The most important of all the good to come forward in The Fix is the book itself. The Fix gets the word out, putting Football Associations worldwide on notice that something is rotten in the state of soccer. As Hill points out in his blog: "We can do something about the corruption in football. The first thing is to ensure that there are effective well-staffed and well-resourced security departments in not just UEFA, but also at FIFA and in every National Football Association around the world. "

I've read a lot of books on soccer and sports, and The Fix is the first book that does more then earn a recommendation. It makes me want to sit soccer managers and Football Association administrators down and read the entire book to them. It makes me want to get involved and help stop the moral decay of the Beautiful Game.

I highly recommend this book to anyone, not just soccer fans or sports fans, but anyone with a passing interest in organized crime, corruption or globalization. It's a fascinating, ableit unsettling, read that is well written and incredibly informative.

Friday, December 5, 2008

The Sweet Science has Soured

I know I am on the verge of being a curmudgeon, what with my complaints about the Canadian Football League, but being on the eve of the bout between Oscar De La Hoya and Manny Pacquiao. The Dream Match, I feel I need to address boxing's downward spiral.

As Yahoo! Sports' Kevin Iole points out in his article "Boxing needs best-of-the-best bouts", there is definitely something wrong with the sport of boxing:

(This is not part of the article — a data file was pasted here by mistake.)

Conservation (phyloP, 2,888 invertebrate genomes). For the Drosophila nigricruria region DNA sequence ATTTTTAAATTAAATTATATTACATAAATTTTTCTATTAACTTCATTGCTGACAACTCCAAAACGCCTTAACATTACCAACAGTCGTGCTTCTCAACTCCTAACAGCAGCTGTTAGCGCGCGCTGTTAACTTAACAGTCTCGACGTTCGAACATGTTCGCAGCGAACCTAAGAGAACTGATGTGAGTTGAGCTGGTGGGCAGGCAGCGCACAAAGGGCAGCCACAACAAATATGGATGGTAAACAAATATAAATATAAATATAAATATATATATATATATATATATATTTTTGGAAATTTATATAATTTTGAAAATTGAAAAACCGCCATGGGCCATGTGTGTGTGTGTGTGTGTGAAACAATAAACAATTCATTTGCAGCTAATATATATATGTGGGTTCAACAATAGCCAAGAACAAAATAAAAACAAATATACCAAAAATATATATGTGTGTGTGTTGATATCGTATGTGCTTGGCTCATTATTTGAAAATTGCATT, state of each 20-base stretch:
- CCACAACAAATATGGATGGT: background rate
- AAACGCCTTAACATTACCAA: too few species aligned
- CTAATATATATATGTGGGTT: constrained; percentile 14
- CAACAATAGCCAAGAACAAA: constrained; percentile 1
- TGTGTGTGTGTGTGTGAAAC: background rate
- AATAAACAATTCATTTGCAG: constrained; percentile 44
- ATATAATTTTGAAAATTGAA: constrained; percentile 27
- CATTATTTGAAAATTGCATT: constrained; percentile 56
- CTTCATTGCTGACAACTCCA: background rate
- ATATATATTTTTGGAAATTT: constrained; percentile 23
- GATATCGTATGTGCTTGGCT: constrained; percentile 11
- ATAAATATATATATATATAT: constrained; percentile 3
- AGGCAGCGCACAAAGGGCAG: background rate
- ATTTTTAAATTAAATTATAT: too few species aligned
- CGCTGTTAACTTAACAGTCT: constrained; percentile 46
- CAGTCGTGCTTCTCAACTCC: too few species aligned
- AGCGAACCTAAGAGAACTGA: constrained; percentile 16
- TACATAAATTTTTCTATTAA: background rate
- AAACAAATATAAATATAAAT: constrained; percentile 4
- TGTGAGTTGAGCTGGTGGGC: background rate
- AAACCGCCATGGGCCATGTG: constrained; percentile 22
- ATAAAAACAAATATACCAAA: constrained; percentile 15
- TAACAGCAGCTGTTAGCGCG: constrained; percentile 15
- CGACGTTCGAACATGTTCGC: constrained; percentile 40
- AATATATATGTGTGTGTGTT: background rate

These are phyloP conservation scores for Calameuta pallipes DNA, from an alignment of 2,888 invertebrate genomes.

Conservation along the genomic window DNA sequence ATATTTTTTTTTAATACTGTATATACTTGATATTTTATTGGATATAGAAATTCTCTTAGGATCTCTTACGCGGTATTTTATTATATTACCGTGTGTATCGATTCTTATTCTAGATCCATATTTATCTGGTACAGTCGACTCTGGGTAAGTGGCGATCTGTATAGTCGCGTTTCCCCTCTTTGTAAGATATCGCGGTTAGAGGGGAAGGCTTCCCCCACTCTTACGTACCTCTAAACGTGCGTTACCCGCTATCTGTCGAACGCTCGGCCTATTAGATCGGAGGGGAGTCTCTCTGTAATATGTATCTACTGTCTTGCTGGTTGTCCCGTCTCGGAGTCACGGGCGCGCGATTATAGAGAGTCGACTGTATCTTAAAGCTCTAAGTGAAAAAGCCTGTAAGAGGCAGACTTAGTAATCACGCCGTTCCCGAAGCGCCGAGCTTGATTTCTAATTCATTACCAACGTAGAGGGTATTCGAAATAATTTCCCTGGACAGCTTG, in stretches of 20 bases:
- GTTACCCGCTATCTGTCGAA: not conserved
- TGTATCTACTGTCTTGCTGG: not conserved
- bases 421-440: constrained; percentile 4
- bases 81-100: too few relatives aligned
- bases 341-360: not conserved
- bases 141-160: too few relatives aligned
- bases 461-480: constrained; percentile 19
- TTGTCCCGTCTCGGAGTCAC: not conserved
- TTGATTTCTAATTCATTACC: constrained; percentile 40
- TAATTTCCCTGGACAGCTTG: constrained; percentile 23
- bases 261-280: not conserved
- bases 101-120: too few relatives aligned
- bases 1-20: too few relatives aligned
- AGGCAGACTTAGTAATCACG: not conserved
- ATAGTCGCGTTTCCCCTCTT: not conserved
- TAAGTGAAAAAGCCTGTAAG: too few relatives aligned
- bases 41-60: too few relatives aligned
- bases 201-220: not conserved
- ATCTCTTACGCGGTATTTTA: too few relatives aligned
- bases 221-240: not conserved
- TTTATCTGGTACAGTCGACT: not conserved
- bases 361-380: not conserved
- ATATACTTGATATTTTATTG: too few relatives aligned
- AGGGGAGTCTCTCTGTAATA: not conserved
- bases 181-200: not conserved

"The [Mayweather Jr. v. De La Hoya] match sold nearly 20 percent more on pay-per-view than the previous record and generated more than $170 million in gross revenue, or a ballpark amount the Yankees are willing to pay CC Sabathia to pitch for them over the next few years.

Ticket revenue alone counted for $18.4 million, with an average ticket sold at $1,078.53."

Despite the marquee match-up, and the huge bank the fight did, boxing is still in a serious state of decline. In Iole's words: "If anything, U.S. boxing in 2008 is in worse shape than it was in 2007. There’s less television, there are more empty seats and even relatively big fights are going unnoticed."

Iole offers a few ideas as to why the sport is suffering. As the title of his article implies, he sees the lack of big cards as the biggest problem. He wants big names on big cards to draw more attention to the sport. One of the promoters he interviews, Bob Arum, points out that it's because there's not enough boxing on free television.